“I understand your pain, but the horrible truth is that it will never be enough. No matter what hell Penn goes through, it will never bring my daughter back. So no, she hasn’t suffered enough.” A harsh acrimony stung Diana’s words. “She will never suffer enough.”
“Why are you so focused on Penn?” Lydia asked. She’d been mostly content to let the others steer the conversation, but this, apparently, had been bothering her. “There were four girls who left Persephone alone that day, four girls you cursed.”
“The other two are dead, and they were little more than collateral damage. Just as you are now.” Diana motioned to Gemma then. “In order for Penn and Thelxiepia to be truly punished, I had to take the others down with them.”
“Thelkispediplipa?” Marcy asked, stumbling over the name. “That’s Thea, right?”
“Thea?” Diana said, then nodded. “Unlike Penn, Thea did actually love. She cared deeply for her sisters, and seeing them suffer was her punishment. In truth, the worst of my wrath was saved for Thea.”
“Why? She’s nowhere near as evil as Penn,” Gemma pointed out.
“That is precisely why,” Diana said. “She knew that what she was doing was wrong. She even cared for Persephone, but not enough to keep her safe. Not enough to deny Penn her pleasures to protect my daughter. If Penn was rotten fruit, Thea was the one who watered the tree.”
“All that it takes for evil to triumph is for good men to do nothing,” Lydia said softly, and Diana nodded again.
“That’s why I sent Bastian to seduce Thea, too. But I told him to favor Penn, so that it would break Thea’s heart worst of all. I was hoping maybe she would stand up to her sister, fight for something she loved, but she never did.”
“She never will,” Gemma whispered.
After all she’d seen Penn do, Thea had done little more than step aside and watch it happen. Even when the sisters she claimed to love were murdered, Thea never acted to help them. She’d done nothing but obey until very recently.
Thea had begun to help Gemma, and that was a tremendous act of betrayal against Penn and showed a change growing within her. By giving Gemma the scroll, Thea had proven that she was willing to die to stop Penn, and yet her only attempts at undermining Penn had involved sneaking around behind her back.
It seemed that while Thea was on Gemma’s side, the only thing she truly feared in life wasn’t death but confronting Penn. She would do nearly whatever it took to help Gemma and break the curse, except for standing up to her sister.
“So it seems,” Diana agreed.
“Not to belabor the point, but Achelous really made our town for the sirens?” Marcy asked. “Then why don’t they spend all their time there? Why don’t they love it if it’s supposed to be some kind of siren paradise?”
“Because they hate their father,” Gemma said.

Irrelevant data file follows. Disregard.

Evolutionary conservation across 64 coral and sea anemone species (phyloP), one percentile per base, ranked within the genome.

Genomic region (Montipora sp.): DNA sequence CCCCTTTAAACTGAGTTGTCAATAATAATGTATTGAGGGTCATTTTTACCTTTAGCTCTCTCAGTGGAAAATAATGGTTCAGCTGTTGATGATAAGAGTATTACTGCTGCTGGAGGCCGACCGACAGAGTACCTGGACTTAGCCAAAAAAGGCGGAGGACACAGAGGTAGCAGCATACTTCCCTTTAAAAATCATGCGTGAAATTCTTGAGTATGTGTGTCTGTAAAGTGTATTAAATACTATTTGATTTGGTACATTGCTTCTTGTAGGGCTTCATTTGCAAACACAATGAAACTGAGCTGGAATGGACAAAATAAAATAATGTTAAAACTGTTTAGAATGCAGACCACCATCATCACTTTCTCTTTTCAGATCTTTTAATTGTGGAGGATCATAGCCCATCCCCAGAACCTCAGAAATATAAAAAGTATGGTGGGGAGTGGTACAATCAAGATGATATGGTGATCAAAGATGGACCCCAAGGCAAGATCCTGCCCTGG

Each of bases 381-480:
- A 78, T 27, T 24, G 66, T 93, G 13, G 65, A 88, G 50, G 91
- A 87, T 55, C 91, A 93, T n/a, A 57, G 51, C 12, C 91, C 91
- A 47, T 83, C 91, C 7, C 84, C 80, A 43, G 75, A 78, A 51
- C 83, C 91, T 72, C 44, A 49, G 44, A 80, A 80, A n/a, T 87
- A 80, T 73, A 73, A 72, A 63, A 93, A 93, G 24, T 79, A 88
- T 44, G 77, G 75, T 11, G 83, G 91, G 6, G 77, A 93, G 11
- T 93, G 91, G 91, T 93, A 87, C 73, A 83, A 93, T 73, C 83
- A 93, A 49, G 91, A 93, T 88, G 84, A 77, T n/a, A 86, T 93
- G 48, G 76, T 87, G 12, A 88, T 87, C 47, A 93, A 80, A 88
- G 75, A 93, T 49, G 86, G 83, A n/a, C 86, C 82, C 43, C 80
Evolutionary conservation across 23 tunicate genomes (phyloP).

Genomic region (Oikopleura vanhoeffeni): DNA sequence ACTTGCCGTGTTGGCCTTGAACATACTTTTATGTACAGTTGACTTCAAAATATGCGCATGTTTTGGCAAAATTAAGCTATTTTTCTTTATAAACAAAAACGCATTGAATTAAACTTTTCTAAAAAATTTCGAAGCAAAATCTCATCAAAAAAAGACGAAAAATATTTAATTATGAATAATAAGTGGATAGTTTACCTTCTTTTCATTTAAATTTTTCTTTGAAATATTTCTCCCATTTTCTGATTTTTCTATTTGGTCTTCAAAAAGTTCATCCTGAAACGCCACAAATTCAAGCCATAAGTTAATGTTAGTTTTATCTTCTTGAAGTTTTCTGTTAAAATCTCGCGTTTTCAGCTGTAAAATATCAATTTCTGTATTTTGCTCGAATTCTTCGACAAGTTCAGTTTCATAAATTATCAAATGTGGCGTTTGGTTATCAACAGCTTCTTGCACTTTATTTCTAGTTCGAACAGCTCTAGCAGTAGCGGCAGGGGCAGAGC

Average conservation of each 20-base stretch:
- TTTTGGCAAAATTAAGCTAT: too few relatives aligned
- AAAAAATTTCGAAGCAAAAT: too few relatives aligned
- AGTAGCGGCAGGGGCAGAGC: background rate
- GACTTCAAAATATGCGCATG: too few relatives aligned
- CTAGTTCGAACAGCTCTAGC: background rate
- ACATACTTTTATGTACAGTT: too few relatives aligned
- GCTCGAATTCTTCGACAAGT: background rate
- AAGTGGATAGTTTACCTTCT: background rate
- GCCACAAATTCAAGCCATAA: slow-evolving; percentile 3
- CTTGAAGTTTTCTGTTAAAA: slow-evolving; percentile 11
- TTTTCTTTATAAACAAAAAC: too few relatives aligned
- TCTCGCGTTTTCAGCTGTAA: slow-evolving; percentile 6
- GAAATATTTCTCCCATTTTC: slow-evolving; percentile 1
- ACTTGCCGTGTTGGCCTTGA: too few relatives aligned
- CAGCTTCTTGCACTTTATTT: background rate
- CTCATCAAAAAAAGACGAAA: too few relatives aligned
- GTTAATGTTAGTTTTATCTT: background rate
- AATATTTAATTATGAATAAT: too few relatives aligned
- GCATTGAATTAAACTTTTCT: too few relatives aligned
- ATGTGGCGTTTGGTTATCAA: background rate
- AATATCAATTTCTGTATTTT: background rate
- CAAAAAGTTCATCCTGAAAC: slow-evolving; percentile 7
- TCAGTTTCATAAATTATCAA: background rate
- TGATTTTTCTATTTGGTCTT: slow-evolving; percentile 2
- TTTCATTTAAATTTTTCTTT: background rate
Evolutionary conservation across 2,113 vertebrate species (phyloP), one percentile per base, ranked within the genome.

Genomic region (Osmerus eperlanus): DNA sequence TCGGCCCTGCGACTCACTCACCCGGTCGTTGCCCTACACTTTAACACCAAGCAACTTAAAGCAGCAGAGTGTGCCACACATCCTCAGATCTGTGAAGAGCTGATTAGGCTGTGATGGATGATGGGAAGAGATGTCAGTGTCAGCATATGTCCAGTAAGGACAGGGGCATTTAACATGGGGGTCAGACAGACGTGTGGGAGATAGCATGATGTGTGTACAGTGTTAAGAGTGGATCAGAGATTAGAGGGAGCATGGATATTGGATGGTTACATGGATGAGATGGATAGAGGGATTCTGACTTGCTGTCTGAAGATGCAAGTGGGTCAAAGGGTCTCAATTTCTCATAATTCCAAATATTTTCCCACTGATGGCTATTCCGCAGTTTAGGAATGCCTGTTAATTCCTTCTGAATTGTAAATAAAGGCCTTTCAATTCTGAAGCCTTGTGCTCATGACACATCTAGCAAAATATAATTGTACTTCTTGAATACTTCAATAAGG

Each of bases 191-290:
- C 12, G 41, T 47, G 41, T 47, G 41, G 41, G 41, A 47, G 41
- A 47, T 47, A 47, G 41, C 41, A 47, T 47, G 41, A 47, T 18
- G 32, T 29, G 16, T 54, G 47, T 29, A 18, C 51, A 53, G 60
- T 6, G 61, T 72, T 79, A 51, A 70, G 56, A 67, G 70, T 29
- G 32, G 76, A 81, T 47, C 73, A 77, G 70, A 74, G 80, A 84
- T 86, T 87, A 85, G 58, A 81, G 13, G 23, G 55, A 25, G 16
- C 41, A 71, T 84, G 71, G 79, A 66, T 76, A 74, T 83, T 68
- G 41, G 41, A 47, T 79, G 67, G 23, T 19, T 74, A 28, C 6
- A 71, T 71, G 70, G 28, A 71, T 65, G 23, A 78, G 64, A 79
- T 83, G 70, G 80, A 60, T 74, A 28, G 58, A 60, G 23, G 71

Marcy shook her head. “Then why did they come back?”
“For me,” Diana said. “They were looking for the muse Thalia, hoping she would lead them to me.”
“She’s going to kill you, you know,” Harper said pointedly, and she was so irritated and enraged, Gemma was afraid she might get up soon and slap Diana. “If we could find you, eventually Penn and Thea will, too. And they’ll kill you. You do understand that.”
“I do. And I’ve made peace with it.” Diana looked out the window again. “Maybe I even welcome death. That’s why I’ve made my home so close to Capri. It’s far enough inland that Penn won’t readily travel here, but close enough that it really won’t make it that hard to find.” She breathed in deeply. “Forever is too long for anyone to live.”
“If she kills you, you won’t even see your revenge exacted,” Gemma said. “If you won’t even be here to watch them suffer, then why not end this? Why not let it go?”
“Or just let my sister go,” Harper interjected. “She’s not like them. She didn’t do anything to you or your daughter. Isn’t there a way that she can break free?”
Diana shook her head. “No. The curse binds them all together. I’ve already told you that I won’t help you break the curse.”
“But that’s only because you want to see Penn suffer.” An idea occurred to Gemma, and she licked her lips. “What if I killed Penn? Then would you tell me how to break it?”
Still staring out the window, Diana said, “If you tried to kill Penn, then you wouldn’t need to break the curse.”
“Why?” Gemma asked, and her heart pounded so loudly in her chest, she was afraid she wouldn’t be able to hear Diana’s reply over the sound of it. “What do you mean?”
Diana didn’t say anything right away, then the bell above the front door of the store chimed loudly.
“I think this visit has gone on quite long enough, and I now have customers to attend to.” Diana stood up. “If you’ll excuse me, you can show yourselves out.”
Gemma jumped to her feet. “No, Diana, please. If I kill Penn, is the curse broken?”
“I’ve already given you my answer,” Diana said as she continued toward the door.
“Diana!” Harper shouted, and chased after her. “You can’t just leave it like this. You can’t just walk away!”
“Harper.” Lydia grabbed Harper’s arm, stopping her from running out of the sitting room. “That’s enough. She’s helped as much as she’s going to.”
“We could hold her hostage and make her tell us,” Marcy suggested from where she sat on the floor, still petting Thallo.
“There’s nothing we have that could hold her if she didn’t want to be held, and that’s not how we do things,” Lydia said. “If she doesn’t want to help us, we can’t make her.”
Diana had gone back into the store, but Gemma couldn’t just let it go. Not like that. She chased after her, and when Diana wouldn’t stop, she grabbed the billowy sleeve of her dress, forcing Diana to turn back to her.
“No. It can’t end like this,” Gemma begged her, and she was near tears. “Demeter, please.”
They were nearly hidden underneath the dangling flowers and vines from the potted plants above them, but from the corner of her eye, Gemma could see the new customers. They were still far enough away that they wouldn’t hear them, but they were coming closer.